No one was being photographed when we walked in, so the impromptu visit gave me a chance to chat with the casting director. He had just been to Boston visiting two modeling agencies, he said. He asked me why Charlie didn't have an agent. He seemed genuinely interested in my son and wanted to know if we would be willing to travel to New York City for jobs. We didn't talk long, but it was a good conversation. I left the building with a spring in my step from the insight I'd gained.

Like the others, this turn of events struck me as serendipitous -- as though Charlie and I were being watched over from Above.

Now I don't harbor ANY expectations that my son will be picked from the thousands of kids being considered for the two advertising campaigns. It bears repeating: unlike most (if not all) of the other child candidates, Charlie has no agent, no headshots, no resume, no experience, no nothing. If, by some quirk of nature, Charlie IS tapped, it would be akin to Lana Turner getting signed by MGM while sipping a drink at a soda fountain.

We still had a little time remaining before boarding the bus but not enough for a museum visit. The weather prevented stopping by a park, and walking just for the fun of it would also be out of the question. So I decided we would just make our way back uptown. We'd have no trouble flagging a taxi outside the photo-shoot location, I'd been told. Of course, we then did have trouble. Leaping over puddles at intersections, Charlie and I hoofed it many blocks before I managed to spot a cab. Back at the bus stop, we once again stocked up on provisions. Then we hung out at Chipotle. Adam Lambert's "If I had You" came over the sound system. I was dumbfounded. Rarely do I hear this rendition anymore because it is a few years old. But when I do, I take note. It is the song I choreographed a dance to for Christopher when he landed his own modeling/acting contract a couple of years ago. (That one turned out to be a scam.)What a coincidence to hear it this day! I thought. I took some last pictures to memorialize our trip before Bolt Bus brought us safely back to Boston, though one hour late due to heavy traffic at rush hour.

During the return journey, I checked in on Christopher. Turns out my older son had been coughing up a storm. If he vomited, he would be sent back to me for the night. Otherwise, he could sleep on a pull-out couch at the home of the family helping me. Bless his soul, he got through the night episode-free.Thank you, Christopher!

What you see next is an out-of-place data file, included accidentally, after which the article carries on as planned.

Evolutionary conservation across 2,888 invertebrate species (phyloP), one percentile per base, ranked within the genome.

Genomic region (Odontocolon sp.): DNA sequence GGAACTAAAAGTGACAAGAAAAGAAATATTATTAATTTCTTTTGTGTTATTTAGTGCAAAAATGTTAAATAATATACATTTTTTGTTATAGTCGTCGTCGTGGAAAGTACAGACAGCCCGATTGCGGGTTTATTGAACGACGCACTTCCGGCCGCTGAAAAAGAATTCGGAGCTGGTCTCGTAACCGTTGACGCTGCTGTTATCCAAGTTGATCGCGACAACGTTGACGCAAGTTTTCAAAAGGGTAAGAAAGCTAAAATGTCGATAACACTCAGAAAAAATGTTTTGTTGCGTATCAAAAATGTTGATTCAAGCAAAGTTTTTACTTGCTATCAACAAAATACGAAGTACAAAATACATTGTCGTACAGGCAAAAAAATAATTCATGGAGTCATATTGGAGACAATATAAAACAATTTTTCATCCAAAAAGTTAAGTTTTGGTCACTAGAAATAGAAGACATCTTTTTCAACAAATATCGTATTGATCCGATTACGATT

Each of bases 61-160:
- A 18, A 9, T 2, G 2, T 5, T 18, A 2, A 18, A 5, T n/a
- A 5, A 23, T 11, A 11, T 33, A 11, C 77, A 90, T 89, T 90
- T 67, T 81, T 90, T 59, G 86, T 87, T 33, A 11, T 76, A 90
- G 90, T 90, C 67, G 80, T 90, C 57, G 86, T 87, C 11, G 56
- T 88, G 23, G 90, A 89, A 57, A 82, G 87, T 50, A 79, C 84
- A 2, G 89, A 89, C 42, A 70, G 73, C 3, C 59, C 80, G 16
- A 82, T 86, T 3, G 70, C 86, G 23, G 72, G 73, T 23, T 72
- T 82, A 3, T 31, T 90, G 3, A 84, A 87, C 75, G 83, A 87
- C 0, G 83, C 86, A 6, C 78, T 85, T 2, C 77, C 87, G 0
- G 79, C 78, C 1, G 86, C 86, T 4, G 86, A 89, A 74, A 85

I had been very nervous about the weather. I hate to drive in poor conditions, especially on a highway and with another person at the controls. I had chosen seats in the middle of the bus to New York and back. Charlie wanted the open front seat with the clear view of the highway, but I said no. I didn't tell him why. In addition to being concerned about the bus trips, I was slightly on edge about the return drive from the bus station to our home. The weather was supposed to be worse later in the day, and it looked like I might encounter a mixture of rain and snow at a fairly late hour in the dark.

The driving turned out to be a breeze! The roads were dry. The traffic was light. I made record time. Feeling protected again!

I turned on the TV back at home. Nancy Pelosi was on the news celebrating the twentieth anniversary of the Family and Medical Leave Act. The links with my past just kept on coming! In early 1995, I utilized the FMLA to take care of my then-ailing mother. Like the Adam Lambert song, I can't remember when it last crossed my mind.

Still high from the New York experience and profoundly grateful for Charlie's terrific behavior under tough circumstances, the next day I called up the casting director's website. In my haste to plan the trip, I had neglected to check out his work. So I scrolled down the home page filled with male and female high-fashion models posing for GQ, Details, and Interview magazines with cars and bicycles and while arm wrestling or standing in a police lineup. And there, off to the right, in the only photograph featuring children, was Charlie's doppelgänger. I mean DOPPELGANGER. I was flabbergasted! Despite wearing large dark-rimmed glasses (the product he was modeling), he had the same face, same hair, and same smile as my younger son. He even looked the same age. No wonder the casting director liked Charlie!

What a day it had been! What connections! What similarities! What fortuitous events! It was a hard day, a very trying day. But it was MY kind of day because I felt completely in harmony with the universe, God, my mother, and my son.

It was a perfect Circle of Life Day.